A tobit analysis of factors affecting vegetable expenditure patterns in U.S. households

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Virginia Polytechnic Institute and State University


Household vegetable expenditure patterns are examined using data from the 1972-1974 Bureau of Labor Statistics Consumer Expenditure Diary Survey. Tobit analysis is employed to measure the effects of changes in household socioeconomic and demographic characteristics on changes in the probability of purchase and the magnitude of expenditure for vegetables. The study examines expenditure for the major processed forms and five vegetable subgroups.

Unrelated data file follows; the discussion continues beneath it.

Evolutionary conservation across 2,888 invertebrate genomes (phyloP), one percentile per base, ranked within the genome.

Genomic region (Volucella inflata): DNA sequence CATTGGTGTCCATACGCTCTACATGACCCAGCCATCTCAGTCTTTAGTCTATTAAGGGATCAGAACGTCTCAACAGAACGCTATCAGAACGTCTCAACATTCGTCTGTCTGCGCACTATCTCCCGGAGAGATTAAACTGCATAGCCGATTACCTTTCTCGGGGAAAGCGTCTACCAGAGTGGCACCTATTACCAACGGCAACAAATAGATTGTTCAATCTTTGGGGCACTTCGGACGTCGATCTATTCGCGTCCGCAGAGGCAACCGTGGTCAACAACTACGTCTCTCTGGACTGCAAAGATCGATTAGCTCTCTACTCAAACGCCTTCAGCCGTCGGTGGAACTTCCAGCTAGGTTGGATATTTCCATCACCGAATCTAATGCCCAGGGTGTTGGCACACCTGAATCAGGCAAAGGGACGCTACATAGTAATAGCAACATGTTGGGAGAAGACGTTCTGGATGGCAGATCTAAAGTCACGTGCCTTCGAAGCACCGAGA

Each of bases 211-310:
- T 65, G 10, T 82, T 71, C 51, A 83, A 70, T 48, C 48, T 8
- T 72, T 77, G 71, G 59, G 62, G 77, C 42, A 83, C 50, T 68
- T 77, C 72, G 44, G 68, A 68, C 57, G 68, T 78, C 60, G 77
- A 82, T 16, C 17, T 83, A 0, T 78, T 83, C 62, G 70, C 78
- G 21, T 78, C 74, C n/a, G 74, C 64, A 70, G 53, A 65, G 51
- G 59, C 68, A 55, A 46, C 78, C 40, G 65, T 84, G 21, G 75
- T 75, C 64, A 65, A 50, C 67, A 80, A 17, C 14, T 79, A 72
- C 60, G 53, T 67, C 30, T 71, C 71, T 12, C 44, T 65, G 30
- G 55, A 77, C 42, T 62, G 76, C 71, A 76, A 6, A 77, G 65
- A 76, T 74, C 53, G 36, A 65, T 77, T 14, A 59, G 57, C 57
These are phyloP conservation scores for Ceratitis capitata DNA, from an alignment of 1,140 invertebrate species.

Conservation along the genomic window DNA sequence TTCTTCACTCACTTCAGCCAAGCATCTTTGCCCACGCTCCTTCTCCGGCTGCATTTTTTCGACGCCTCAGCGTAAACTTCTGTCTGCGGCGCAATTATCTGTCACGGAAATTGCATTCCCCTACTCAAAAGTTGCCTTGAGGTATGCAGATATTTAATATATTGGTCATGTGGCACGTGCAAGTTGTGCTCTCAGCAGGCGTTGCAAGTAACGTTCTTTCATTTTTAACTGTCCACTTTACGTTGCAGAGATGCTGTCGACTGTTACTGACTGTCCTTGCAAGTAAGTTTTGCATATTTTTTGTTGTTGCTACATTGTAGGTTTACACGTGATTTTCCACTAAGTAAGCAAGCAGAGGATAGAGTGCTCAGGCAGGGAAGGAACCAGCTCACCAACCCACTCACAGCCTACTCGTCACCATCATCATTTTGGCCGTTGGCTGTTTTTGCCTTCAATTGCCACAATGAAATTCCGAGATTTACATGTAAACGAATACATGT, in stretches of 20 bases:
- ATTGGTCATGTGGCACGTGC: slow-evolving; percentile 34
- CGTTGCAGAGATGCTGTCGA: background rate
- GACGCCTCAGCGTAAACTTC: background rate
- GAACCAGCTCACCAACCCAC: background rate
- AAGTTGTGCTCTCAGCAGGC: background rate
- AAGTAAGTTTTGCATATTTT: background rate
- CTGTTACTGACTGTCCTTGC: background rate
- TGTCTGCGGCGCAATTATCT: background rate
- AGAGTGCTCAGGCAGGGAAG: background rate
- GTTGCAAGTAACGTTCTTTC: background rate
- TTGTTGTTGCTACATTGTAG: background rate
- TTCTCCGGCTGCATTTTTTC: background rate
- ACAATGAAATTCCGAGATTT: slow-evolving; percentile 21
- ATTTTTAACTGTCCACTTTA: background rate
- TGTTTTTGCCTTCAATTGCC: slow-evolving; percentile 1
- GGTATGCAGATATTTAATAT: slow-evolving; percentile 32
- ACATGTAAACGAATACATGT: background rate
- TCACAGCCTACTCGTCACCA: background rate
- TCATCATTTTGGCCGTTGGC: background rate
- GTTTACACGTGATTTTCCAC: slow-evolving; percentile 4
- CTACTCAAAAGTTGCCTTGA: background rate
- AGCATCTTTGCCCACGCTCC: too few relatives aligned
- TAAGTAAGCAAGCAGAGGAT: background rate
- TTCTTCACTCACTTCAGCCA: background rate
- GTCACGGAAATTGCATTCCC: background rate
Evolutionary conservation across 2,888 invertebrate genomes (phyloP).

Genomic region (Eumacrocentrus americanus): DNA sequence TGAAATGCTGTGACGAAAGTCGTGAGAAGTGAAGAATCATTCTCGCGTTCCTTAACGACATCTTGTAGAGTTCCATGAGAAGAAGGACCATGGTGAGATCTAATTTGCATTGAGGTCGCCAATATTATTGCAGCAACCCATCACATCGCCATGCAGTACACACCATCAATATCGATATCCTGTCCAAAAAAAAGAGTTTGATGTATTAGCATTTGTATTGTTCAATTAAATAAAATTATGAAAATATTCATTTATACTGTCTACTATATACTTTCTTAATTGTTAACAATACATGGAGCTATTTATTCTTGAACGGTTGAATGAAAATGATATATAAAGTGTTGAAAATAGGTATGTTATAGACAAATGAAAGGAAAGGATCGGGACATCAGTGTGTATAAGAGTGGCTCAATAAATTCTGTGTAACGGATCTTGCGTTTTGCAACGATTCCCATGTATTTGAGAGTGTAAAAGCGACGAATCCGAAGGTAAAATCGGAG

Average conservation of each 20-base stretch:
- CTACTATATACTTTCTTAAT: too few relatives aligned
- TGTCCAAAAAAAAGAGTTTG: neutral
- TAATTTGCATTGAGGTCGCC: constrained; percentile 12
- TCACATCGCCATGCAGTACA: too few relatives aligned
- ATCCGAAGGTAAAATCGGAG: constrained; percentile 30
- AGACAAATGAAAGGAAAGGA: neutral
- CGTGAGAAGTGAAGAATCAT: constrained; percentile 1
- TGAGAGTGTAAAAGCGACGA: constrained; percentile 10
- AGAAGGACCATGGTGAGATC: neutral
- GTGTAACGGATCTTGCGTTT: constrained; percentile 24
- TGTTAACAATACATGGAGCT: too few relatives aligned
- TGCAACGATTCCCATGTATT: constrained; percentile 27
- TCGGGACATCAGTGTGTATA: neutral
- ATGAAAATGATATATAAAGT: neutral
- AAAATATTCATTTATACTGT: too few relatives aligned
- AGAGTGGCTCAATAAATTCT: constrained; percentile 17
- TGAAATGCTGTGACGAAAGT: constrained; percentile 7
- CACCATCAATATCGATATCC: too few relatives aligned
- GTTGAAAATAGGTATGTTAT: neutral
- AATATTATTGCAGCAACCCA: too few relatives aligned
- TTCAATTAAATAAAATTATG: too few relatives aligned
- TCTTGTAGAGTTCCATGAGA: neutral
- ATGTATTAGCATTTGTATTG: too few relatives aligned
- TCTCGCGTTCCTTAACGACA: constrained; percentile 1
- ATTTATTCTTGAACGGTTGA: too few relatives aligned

The results indicate that household total annual income and age-sex composition are important factors explaining vegetable expenditure patterns. Increases in income are associated with increases in vegetable expenditure, and economies of size occur in households with adult females. The number of household members in other age-sex categories are found to be important for expenditures on particular vegetable forms and subgroups. Mean expenditure for vegetables is affected by U.S. region, population density of residence, employment status, race, food stamp purchase, and educational level. Changes in household characteristics are found to affect probability of purchasing vegetables and the magnitude of expenditure. Household vegetable expenditure profiles are illustrated as a means of applying the results.